5. Set a trap if you can't go out to hunt.

    Arrange a few sticks in somewhat half a tee pee. Use 2 more sticks to hold up the "tee pee", similar to your shelter. Place an item of your choice you think an animal will come after. If you're lucky, the animal will be trapped.

    • Use pitfall traps for larger prey. Dig a hole in the ground about 2-3m deep and 1-2m across (depends on the prey size). Take 2 thin branches and place them criss-crossed across the hole. Cover it with leaves and put something the animals like to eat. You can also put a few wooden spikes sharpened by your knife at the bottom. Don't forget to build a ladder or you might not be able to climb out of the hole. Always remember to cut it up into smaller pieces before moving it out of the hole. The last thing you want to do is to injure yourself. Set as many traps as you can.
    • Go after fish first if you go hunting. When you spot one, don't make a sudden move. The vibrations will scare them off. Water bends light, and makes objects appear further back than they really are- so compensate for this and aim just in front of your target. Practice makes perfect.  You can also dig for worms and use them for bait.. or in the worst case, eat them yourself to stay alive. (make sure you cook them.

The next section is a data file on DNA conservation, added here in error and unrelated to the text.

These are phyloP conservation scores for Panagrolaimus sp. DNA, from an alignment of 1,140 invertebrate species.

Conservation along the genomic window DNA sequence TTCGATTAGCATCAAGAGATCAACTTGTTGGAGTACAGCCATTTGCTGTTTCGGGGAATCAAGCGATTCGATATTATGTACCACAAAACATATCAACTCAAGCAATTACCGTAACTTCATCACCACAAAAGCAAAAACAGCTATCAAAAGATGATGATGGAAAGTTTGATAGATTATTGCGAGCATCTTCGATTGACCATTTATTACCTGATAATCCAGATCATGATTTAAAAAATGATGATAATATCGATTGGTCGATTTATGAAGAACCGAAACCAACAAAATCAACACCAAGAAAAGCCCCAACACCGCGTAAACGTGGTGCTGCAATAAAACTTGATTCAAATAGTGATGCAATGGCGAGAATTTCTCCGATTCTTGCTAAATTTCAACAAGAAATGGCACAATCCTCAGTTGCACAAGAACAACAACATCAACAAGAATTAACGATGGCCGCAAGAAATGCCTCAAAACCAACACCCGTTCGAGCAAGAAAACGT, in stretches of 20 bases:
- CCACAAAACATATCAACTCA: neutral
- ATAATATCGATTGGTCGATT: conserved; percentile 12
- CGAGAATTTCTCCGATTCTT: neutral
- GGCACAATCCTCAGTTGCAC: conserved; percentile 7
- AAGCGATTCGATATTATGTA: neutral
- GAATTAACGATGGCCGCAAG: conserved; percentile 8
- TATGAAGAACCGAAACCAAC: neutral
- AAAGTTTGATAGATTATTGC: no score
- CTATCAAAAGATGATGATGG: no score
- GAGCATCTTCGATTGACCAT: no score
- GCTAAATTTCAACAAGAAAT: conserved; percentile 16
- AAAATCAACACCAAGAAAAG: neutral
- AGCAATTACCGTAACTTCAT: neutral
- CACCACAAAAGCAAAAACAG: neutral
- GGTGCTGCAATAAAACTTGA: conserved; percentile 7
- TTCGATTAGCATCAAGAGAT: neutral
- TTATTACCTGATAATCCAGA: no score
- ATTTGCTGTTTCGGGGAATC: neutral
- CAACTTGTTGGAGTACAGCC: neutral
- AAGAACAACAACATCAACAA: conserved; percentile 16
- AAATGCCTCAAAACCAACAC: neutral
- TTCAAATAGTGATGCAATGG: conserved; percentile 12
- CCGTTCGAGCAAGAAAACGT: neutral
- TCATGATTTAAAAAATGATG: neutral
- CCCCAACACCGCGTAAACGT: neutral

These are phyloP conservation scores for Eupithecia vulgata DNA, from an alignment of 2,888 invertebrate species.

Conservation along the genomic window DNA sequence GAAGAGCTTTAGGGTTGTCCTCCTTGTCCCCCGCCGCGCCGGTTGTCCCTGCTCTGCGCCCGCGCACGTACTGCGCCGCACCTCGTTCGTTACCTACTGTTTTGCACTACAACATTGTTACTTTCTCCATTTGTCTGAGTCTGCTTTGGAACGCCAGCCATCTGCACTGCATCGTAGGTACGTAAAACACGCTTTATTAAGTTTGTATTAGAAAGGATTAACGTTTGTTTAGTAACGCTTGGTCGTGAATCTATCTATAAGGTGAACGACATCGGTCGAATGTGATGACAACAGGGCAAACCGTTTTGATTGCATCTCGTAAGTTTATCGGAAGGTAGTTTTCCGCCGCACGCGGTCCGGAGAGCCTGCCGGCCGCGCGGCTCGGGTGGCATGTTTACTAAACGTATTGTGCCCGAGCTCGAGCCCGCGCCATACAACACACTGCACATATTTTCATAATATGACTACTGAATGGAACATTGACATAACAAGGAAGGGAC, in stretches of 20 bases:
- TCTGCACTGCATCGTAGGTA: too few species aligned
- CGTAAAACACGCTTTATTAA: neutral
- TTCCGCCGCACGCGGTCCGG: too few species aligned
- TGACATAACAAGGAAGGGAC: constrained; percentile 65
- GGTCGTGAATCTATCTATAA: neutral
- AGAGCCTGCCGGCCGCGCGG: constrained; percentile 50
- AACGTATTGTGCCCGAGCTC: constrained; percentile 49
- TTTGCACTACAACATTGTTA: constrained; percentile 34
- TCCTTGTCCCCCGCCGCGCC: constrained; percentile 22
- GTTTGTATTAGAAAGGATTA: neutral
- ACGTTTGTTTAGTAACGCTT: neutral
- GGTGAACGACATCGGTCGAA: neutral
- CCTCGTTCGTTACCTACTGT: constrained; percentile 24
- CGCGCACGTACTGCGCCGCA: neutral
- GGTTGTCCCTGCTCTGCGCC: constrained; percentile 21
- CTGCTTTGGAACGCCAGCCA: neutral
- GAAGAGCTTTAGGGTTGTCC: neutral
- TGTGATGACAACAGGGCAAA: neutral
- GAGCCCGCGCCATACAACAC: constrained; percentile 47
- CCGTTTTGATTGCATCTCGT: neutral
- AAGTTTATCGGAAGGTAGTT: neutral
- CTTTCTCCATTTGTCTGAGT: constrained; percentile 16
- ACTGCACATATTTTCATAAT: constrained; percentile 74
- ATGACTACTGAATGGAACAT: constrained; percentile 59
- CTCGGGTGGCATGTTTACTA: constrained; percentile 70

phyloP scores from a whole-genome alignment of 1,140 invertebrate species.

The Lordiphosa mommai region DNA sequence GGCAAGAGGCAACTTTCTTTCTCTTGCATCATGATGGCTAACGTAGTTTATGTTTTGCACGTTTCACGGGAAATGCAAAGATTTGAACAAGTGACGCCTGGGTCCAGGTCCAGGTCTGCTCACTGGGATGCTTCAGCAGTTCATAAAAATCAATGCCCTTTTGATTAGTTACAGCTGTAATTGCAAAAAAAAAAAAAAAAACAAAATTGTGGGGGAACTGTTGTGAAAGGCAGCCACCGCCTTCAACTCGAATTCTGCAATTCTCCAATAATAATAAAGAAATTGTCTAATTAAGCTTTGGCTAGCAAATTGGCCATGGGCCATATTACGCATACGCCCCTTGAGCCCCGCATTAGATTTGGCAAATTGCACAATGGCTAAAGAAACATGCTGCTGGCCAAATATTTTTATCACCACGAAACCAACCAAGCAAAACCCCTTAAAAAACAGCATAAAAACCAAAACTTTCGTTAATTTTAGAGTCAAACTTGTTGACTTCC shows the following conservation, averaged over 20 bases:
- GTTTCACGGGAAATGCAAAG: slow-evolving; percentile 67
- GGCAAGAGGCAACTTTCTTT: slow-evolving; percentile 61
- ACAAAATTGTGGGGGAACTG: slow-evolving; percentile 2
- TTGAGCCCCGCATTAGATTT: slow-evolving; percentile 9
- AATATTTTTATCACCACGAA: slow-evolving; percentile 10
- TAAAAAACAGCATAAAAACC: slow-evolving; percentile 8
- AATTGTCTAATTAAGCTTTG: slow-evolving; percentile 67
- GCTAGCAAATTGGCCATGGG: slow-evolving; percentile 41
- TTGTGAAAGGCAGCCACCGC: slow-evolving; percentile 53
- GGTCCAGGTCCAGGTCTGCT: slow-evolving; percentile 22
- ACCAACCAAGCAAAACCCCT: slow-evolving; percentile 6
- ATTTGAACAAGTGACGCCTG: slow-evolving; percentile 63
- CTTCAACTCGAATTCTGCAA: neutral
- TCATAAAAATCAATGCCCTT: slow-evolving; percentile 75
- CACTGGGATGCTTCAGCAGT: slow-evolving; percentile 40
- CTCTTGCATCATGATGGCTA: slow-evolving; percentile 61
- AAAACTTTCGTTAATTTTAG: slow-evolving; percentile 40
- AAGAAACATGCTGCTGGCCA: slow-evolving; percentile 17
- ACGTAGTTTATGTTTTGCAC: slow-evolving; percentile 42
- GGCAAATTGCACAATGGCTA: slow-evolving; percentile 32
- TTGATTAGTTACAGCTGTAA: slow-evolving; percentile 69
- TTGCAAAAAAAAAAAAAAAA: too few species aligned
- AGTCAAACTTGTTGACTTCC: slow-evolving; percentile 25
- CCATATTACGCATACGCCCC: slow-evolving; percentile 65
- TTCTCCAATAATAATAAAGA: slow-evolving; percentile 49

• Streams are full of food if you cannot catch fish there are usually fresh water mussels.
    • If you fail at catching fish, try to find some plants to eat; dandelions(yellow flowers or big white flowers, eat the leaves), sour grass(has a yellow flower at the top and looks like grass, only in a cylinder shape, has no leaves, eat the cylinderish grass part), just NEVER eat white berries. It may be tempting to eat regular grass, but do not.  Weeds are your best best.  Look for other berries, and if you are in the desert, cactus is a great source of water. (don't get poked!)
  6. Create a smoke or fire signal.

    Repeat the fire step, this time using live branches. Fire stands out in the night time very well.

sources: Dave Crosby

8 thoughts on “How to Survive in the Wild”

  • Cindy Merrill
    Cindy Merrill May 30, 2010 at 10:34 pm

    Also, if you're near a stream or river, look for a pine ceder/spruce tree, the needles can be simmered in water for a nourishing tea. Use a tin can to cook the tea in, or hollow out a "bowl" from a log, wet down the log so it doesn't born and place at edge of your campfire. Also, the brown end tips of spruce or pine trees are edible. If you luck out and find a wild apple tree full of green apples, roast apples first, or you risk a stomach ache.

  • J.S. Mitchell
    J.S. Mitchell May 30, 2010 at 10:47 pm

    When you go into the boon docks you must do as much as possible to facilitate your discovery if you become lost/incapacitated. A simple metal camp mirror is invaluable in signalling and takes virtually no space or weight. I even carry one in my 9-11 bag.

  • Nancy